Coverart for item
The Resource English After RP : Standard British Pronunciation Today, by Geoff Lindsey, (electronic resource)

English After RP : Standard British Pronunciation Today, by Geoff Lindsey, (electronic resource)

Label
English After RP : Standard British Pronunciation Today
Title
English After RP
Title remainder
Standard British Pronunciation Today
Statement of responsibility
by Geoff Lindsey
Creator
Subject
Language
eng
Summary
This book concisely describes ways in which today's standard British English speech differs from the upper-class accent of the last century, Received Pronunciation, which many now find old-fashioned or even comic. In doing so it provides a much-needed update to the existing RP-based descriptions by which the sound system of British English is still known to many around the world. The book opens with an account of the rise and fall of RP, before turning to a systematic analysis of the phonetic developments between RP and contemporary Standard Southern British (SSB) in vowels, consonants, stress, connected speech and intonation. Topics covered include the anti-clockwise vowel shift, the use of glottal stops, 'intrusive r', vocal fry and Uptalk. It concludes with a Mini Dictionary of well over 100 words illustrating the changes described throughout the book, and provides a chart of updated IPA vowel symbols. This book is an essential resource for anyone interested in British pronunciation and sound change, including academics in phonetics, phonology, applied linguistics and English language; trainers of English teachers; English teachers themselves; teachers of voice and accent coaches; and students in those areas.--
Assigning source
Provided by publisher
http://library.link/vocab/creatorName
Lindsey, Geoff
Image bit depth
0
Literary form
non fiction
Nature of contents
dictionaries
Series statement
  • Springer eBooks
  • Springer eBooks.
http://library.link/vocab/subjectName
  • English language
  • Phonology
  • Sociolinguistics
  • Linguistic change
  • Language and languages-Study and
Label
English After RP : Standard British Pronunciation Today, by Geoff Lindsey, (electronic resource)
Link
https://eui.idm.oclc.org/login?url=https://doi.org/10.1007/978-3-030-04357-5
Instantiates
Publication
Antecedent source
mixed
Carrier category
online resource
Carrier category code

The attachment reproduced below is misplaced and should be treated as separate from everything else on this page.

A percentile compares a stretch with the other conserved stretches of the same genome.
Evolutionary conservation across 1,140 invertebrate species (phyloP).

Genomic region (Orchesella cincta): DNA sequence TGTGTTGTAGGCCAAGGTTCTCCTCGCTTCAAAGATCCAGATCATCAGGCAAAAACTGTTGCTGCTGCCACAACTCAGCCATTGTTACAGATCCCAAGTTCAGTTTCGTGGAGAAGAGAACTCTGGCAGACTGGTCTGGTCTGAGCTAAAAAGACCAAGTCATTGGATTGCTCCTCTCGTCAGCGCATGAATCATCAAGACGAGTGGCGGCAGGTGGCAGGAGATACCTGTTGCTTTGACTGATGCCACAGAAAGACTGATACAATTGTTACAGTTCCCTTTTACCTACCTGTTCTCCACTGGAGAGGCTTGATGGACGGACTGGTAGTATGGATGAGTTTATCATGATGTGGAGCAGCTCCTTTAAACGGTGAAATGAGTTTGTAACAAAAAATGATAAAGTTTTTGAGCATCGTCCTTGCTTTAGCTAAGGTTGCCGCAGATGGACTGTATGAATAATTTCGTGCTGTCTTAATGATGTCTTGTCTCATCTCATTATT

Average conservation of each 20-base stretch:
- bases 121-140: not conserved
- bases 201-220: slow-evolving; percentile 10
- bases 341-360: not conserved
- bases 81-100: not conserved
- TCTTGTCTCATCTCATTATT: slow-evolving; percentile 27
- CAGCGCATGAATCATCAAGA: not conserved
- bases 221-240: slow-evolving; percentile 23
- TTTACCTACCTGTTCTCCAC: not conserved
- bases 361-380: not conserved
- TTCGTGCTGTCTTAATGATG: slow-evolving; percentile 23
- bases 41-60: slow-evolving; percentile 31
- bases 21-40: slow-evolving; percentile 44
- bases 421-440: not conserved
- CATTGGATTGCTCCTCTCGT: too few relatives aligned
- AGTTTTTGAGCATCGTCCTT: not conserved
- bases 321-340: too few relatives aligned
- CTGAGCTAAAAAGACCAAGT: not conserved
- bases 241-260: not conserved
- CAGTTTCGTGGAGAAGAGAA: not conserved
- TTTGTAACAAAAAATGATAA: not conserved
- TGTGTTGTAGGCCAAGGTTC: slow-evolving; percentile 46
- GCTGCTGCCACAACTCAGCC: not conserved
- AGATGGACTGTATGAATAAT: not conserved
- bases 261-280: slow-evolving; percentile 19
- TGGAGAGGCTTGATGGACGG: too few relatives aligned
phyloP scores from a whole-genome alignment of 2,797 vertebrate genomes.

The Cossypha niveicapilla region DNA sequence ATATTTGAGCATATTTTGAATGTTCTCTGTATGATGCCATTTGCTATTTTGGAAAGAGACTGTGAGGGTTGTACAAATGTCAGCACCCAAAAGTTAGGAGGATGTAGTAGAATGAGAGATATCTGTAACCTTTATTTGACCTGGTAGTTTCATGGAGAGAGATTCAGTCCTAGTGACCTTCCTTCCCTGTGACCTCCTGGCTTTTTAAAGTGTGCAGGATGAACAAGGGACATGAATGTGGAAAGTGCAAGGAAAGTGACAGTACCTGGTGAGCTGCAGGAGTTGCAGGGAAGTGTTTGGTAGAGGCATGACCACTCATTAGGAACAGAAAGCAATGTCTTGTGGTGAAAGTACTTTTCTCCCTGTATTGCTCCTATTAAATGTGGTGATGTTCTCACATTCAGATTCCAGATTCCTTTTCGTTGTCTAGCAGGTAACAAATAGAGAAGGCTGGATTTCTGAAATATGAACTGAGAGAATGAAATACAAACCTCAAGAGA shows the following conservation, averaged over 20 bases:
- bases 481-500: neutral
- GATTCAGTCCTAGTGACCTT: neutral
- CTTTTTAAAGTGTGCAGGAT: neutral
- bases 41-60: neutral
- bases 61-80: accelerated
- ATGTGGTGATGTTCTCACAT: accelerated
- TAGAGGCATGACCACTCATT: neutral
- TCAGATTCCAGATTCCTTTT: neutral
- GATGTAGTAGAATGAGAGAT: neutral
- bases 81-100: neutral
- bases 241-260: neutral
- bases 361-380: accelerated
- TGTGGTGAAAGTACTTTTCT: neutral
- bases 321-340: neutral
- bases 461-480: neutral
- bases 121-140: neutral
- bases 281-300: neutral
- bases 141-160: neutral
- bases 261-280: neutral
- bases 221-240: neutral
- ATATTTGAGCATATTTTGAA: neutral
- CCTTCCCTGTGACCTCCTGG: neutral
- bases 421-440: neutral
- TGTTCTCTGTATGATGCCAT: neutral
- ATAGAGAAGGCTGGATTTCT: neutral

• cr
Carrier MARC source
rdacarrier
Color
not applicable
Content category
text
Content type code
  • txt
Content type MARC source
rdacontent
Contents
Introduction: What was RP? -- Part I. Changes: General observations -- Chapter 1. The power of writing -- Chapter 2. The special relationship -- Chapter 3. Getting stronger -- Part II. Vowels -- Chapter 4. The anti-clockwise vowel shift -- Chapter 5. FLEECE, GOOSE and other diphthongs -- Chapter 6. GOAT, GOOSE and FOOT backing -- Chapter 7. A LOT more common -- Chapter 8. KIT – still going strong (but happY never existed) -- Chapter 9. FOOT – even rarer, but still common! -- Chapter 10. Weak vowel merger -- Chapter 11. Two kinds of BATH -- Chapter 12. PRICE and MOUTH -- Chapter 13. The decline of the centring diphthongs -- Part III. Consonants -- Chapter 14. More aspiration (and affrication) -- Chapter 15. /tʃ/ and /dʒ/ – a new si-chew-ation -- Chapter 16. /tʃ/ and /dʒ/ – a new chrend -- Chapter 17. Epen-t-thesis -- Chapter 18. Syllabic consonants – a little less certain -- Chapter 19. Glottal stops, part 1 -- Chapter 20. Is /l/ following /r/? -- Chapter 21. G-dropping and H-dropping -- Chapter 22. Fings to come? -- Part IV. Stress -- Chapter 23. The love of alternating stress -- Chapter 24. Westwards toward America? -- Part V. Connected speech -- Chapter 25. Linking /r/ -- Chapter 26. Glottal stops, part 2 -- Chapter 27. Vocal fry -- Part VI. Intonation -- Chapter 28. Falls -- Chapter 29. Yes-no questions -- Chapter 30. Continuation patterns -- Chapter 31. Uptalk -- Part VII. Mini Dictionary
Control code
978-3-030-04357-5
Dimensions
unknown
Extent
1 online resource (XVI, 153 pages)